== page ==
# Tuesday, 10 November 2009
Going Crazy with Generics, or The Story of ThreadLocal(Of T)

Jon Skeet recently blogged about the performance of [ThreadStatic] versus the new .NET 4.0 ThreadLocal<T>. I was surprised to see that ThreadLocal<T> was faster than [ThreadStatic], because ThreadLocal<T> uses [ThreadStatic] as the underlying primitive.

How do you go from a static field to a per instance field? It's simple, once you think of it. You (ab)use generic types. Here's a simplified ThreadLocal<T>:

public class ThreadLocal<T>
{
  HolderBase holder;
  static int count;
  static Type[] types = new Type[] { typeof(C1), typeof(C2), typeof(C3) };

  abstract class HolderBase
  {
    internal abstract T Value { get; set; }
  }

  class C1 { }
  class C2 { }
  class C3 { }

  class Holder : HolderBase
  {
    [ThreadStatic]
    static T val;

    internal override T Value
    {
      get { return val; }
      set { val = value; }
    }
  }

  public ThreadLocal()
  {
    holder = MakeHolder(Interlocked.Increment(ref count) - 1);
  }

  HolderBase MakeHolder(int index)
  {
    Type t1 = types[index % 3];
    Type t2 = types[(index / 3) % 3];
    Type t3 = types[index / 9];
    Type type = typeof(Holder<,,>).MakeGenericType(typeof(T), t1, t2, t3);
    return (HolderBase)Activator.CreateInstance(type);
  }

  public T Value
  {
    get { return holder.Value; }
    set { holder.Value = value; }
  }
}

The real ThreadLocal<T> type in .NET 4.0 beta 2 is much more complex, because it has to deal with recycling the types and protecting against returning a value from a recycled type. It also uses a higher base counting system  to number the types, the maximum number of types generated (per T) is 4096 in beta 2. After you allocate more than that, it falls back to using a holder type that uses Thread.SetData().

I'm not sure what to make of this. It's a clever trick, but I think it ultimately is too clever. I benchmarked a simpler approach using arrays (where each ThreadLocal<T> simply allocated an index in the [ThreadStatic] array) and it was a little bit faster and doesn't suffer from the downsides of creating a gazillion types (which probably take more memory and those types stay around until the AppDomain is destroyed).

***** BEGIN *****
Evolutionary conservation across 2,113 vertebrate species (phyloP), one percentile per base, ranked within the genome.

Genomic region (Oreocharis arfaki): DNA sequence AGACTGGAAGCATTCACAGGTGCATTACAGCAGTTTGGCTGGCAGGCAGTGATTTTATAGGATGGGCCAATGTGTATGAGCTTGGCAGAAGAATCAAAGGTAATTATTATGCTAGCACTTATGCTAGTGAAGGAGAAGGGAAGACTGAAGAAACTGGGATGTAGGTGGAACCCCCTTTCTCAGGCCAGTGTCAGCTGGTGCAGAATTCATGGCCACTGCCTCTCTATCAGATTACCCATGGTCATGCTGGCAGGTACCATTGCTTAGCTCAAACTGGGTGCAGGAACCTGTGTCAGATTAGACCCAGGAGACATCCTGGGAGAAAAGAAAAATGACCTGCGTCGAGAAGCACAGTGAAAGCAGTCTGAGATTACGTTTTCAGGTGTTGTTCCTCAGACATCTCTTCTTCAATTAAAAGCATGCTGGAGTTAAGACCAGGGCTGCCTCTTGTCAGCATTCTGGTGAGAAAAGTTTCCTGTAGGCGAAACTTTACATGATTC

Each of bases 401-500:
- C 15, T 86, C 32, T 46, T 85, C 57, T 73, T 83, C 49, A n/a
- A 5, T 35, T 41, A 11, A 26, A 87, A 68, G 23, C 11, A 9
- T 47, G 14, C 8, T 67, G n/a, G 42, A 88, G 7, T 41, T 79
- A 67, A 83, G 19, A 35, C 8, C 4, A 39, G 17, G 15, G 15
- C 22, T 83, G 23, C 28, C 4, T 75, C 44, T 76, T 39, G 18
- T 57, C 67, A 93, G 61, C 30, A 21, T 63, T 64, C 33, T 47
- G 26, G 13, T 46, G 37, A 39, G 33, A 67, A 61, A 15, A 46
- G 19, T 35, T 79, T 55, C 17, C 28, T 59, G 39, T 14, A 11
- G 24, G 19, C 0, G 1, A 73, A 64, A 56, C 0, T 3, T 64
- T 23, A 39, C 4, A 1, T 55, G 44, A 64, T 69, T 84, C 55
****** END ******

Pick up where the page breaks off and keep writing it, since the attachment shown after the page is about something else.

Finally a tip for Microsoft, move the Cn types out of ThreadLocal, because currently they are also generic (due to the fact that C# automatically makes nested types generic based on the outer type's generic type parameters) and that is unnecessarily wasteful.

Tuesday, 10 November 2009 07:03:31 (W. Europe Standard Time, UTC+01:00)  #    Comments [6]
# Wednesday, 04 November 2009
New Development Snapshot

While the 0.42 release is still baking, a new development snapshot is available.

Changes:

  • Nat worked on clipboard and drag-and-drop support.
  • Volker worked on print support.
  • Various awt fixes/improvements.
  • Code cleanup/refactoring to prepare for IKVM.Reflection (replacement of IKVM.Reflection.Emit).
  • Fixed ikvmstub to ignore private interfaces.
  • Removed .NET 4.0 beta 1 workarounds.
  • Simplified the obj1.getClass() == obj2.getClass() intrinsic to avoid requiring full trust on .NET 4.0.
  • Optimized field reflection. We now delay creating the dynamic methods to access the field until after the field has been accessed a couple of times, this saves a lot of memory for fields that are only usused a few times.
  • Added -publicpackage:<pkg> option to ikvmc. Contributed by Eyal Alaluf of Mainsoft.
  • Added public API to get ClassLoader from Assembly.
  • Added (optional) per-module initialization to custom assembly class loaders.
  • Added ikvmc option -nopeercrossreference and the ability to use -r with peer assemblies.

Binaries available here: ikvmbin-0.43.3595.zip

Wednesday, 04 November 2009 15:23:41 (W. Europe Standard Time, UTC+01:00)  #    Comments [5]
# Tuesday, 27 October 2009
MS09-061 Vulnerability Details